The tour kicks off in Tallahassee, Florida’s state capital, where we will be meeting with “key members” of both the Democratic and Republican campaign teams, as well as a pollster, blue-collar workers (said to be leaning Trump), and members of the black community (leaning heavily Clinton). And what of the dilemma of black blue-collar workers? Can one lean two ways at once? Perhaps the pollster can sort this out for us.

DC's new Trump Hotel -- will this be your lodging? Photo from Washington Examiner

DC’s new Trump Hotel — will this be your lodging? Photo from Washington Examiner

Next day it’s on to Gainesville, where a Florida State professor weighs in on the 2000 “hanging chad” controversy, and to a “massive” retirement community, normally heavily Republican,  where “Trump needs the ‘base’ to turn out in force if he is to have any chance of taking the state.” It’s said that the Trump Foundation has poured millions of dollars into wheelchair purchases in the Gainesville area alone; coincidence?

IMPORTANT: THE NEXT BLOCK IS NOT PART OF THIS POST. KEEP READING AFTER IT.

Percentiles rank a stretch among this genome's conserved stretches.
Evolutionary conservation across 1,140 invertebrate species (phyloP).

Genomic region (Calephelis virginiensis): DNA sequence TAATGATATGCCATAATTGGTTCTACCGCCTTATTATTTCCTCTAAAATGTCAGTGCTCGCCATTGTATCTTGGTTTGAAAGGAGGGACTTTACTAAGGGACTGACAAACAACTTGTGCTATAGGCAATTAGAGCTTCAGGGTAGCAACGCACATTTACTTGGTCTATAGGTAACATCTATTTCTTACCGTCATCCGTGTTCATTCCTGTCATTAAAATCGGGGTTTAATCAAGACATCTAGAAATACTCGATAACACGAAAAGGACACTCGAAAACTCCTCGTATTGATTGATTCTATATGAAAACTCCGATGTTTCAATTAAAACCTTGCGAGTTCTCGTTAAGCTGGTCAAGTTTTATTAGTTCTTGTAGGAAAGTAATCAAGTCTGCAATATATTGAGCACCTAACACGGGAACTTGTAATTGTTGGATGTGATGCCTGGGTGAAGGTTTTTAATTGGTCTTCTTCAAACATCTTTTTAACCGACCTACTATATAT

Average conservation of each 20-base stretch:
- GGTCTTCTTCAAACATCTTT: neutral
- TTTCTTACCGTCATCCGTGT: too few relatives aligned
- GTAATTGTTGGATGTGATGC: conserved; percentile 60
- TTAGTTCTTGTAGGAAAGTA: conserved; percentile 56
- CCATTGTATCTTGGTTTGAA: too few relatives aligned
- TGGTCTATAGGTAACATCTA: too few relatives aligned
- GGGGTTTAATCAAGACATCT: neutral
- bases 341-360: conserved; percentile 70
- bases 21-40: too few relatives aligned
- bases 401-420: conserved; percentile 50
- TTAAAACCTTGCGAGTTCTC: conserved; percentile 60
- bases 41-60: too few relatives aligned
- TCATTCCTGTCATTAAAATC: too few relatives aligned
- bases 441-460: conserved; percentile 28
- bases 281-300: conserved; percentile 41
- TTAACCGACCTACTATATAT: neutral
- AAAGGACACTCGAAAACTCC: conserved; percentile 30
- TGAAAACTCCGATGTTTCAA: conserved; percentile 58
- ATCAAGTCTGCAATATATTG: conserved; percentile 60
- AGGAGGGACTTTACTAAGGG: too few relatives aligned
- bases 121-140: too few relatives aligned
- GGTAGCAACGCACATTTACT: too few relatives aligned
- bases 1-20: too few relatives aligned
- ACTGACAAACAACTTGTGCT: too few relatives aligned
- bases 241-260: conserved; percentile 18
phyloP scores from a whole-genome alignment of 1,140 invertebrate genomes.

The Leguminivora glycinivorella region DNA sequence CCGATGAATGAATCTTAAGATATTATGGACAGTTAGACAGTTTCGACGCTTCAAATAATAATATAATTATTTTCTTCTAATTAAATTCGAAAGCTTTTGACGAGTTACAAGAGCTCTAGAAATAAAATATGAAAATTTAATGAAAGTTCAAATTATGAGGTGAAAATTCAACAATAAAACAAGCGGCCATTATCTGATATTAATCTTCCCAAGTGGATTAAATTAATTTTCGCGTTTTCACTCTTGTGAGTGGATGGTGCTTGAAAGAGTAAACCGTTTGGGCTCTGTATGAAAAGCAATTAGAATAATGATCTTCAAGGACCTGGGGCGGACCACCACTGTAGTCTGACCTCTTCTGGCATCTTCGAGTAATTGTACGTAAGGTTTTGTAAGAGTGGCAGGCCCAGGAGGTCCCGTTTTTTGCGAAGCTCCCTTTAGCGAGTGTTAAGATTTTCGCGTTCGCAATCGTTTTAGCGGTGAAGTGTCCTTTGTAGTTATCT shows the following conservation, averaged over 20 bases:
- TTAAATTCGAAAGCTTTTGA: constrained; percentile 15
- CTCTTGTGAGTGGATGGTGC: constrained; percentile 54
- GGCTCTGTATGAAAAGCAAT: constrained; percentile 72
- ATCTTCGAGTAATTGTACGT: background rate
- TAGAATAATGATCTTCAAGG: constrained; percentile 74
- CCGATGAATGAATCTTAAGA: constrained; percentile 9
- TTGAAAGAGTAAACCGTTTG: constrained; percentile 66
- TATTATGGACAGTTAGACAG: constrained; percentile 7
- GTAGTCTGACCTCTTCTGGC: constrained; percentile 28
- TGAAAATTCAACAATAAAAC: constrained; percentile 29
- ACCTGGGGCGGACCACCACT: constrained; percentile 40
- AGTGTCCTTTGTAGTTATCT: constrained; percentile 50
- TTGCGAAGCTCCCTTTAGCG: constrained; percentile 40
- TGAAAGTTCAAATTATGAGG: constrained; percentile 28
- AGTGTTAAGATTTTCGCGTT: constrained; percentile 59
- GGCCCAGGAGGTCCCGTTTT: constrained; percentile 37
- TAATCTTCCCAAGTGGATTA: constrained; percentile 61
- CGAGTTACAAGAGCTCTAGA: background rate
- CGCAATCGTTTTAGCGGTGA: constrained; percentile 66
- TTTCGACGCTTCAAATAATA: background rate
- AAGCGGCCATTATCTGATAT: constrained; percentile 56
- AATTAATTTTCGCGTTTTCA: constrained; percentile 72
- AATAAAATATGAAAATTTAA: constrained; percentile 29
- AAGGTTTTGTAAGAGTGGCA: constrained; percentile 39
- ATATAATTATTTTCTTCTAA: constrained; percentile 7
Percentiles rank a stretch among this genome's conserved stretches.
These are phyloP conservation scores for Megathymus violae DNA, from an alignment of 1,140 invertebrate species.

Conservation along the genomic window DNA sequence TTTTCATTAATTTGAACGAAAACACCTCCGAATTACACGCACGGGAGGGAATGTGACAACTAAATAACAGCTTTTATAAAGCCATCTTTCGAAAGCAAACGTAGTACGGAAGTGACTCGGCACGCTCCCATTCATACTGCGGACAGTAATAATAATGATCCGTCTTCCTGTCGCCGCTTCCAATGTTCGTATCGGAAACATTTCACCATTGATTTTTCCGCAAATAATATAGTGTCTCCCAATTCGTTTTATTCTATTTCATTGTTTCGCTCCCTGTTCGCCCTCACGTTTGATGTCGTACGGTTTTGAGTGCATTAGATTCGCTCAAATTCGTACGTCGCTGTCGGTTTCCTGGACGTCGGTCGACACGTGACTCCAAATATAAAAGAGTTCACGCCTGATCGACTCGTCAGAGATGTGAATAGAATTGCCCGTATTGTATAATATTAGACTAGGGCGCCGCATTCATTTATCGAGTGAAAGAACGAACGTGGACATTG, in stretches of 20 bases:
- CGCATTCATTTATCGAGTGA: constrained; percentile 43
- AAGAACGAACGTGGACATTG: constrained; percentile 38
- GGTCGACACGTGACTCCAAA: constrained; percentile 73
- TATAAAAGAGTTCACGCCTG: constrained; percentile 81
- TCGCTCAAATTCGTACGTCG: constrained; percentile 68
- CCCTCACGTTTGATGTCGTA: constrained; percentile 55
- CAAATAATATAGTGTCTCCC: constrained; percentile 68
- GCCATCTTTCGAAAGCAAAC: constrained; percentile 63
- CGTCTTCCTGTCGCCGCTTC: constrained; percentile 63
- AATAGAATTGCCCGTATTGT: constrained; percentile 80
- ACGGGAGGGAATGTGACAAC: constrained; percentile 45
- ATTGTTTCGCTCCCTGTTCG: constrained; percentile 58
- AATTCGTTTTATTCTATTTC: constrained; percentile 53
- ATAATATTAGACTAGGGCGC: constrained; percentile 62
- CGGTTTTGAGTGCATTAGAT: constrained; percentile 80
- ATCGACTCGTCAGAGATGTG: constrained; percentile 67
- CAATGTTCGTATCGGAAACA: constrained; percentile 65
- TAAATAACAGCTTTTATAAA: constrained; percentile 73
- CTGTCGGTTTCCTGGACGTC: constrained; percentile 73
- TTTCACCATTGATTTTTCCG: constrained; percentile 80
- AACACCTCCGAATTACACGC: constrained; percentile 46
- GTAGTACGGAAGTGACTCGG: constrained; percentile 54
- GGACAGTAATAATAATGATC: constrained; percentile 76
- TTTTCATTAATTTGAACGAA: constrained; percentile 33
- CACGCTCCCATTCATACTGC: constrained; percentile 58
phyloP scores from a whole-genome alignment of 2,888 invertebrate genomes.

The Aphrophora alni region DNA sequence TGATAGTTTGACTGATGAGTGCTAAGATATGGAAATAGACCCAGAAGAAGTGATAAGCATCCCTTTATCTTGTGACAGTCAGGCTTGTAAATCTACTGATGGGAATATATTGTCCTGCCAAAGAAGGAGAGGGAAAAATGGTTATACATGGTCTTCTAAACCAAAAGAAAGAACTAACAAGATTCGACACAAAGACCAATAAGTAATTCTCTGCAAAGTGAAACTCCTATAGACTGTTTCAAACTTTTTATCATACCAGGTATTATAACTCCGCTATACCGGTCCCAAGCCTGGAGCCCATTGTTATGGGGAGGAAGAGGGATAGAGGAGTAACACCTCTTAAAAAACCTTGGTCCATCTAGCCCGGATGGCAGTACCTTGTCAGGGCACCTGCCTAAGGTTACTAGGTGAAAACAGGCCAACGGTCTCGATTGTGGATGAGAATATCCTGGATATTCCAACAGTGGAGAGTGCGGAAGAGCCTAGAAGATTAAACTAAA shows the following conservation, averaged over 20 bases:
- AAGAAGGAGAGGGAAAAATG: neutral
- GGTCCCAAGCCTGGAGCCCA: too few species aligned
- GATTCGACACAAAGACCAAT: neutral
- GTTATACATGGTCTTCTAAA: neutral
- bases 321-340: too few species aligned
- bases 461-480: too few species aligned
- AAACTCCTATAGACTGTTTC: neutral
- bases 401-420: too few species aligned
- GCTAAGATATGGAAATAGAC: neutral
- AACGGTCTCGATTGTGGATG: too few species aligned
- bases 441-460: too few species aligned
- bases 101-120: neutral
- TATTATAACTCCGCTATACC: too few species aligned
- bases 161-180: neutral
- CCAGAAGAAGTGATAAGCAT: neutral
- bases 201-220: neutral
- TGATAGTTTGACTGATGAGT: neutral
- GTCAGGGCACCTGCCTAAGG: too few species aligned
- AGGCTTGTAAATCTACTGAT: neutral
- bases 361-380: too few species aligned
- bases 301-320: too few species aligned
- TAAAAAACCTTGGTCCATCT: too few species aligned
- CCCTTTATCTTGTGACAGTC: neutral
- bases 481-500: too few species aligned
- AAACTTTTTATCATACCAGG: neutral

Then comes the piece de resistance: “We join campaigners canvassing and meeting local supporters in their homes before driving south to Tampa.”  (OK, we admit it’s not quite “We visit indigenous communities on Bolivia’s beautiful Lake Titicaca before driving the famous Highway of Death en route to Peru’s Macchu Pichu,” but it does send chills down one’s spine, does it not?)

Tampa, though, really promises to be a barnburner.

After a hearty Floridian breakfast (try the grits!), we will learn that “Early voting has already started in the state – we see how it works.” (Or doesn’t, as the case may be!)

Then we trot out the heavyweights: “A former Florida governor, a leading journalist and a publisher all speak to us about campaigning in the state. A former chair of the Republican National Committee talks about campaign finance and what’s changed in this year’s election.”

Surely we’ll sleep soundly that night!

Love the beach? Next time! Photo from Visit Florida

Love the beach? Next time! Photo from Visit Florida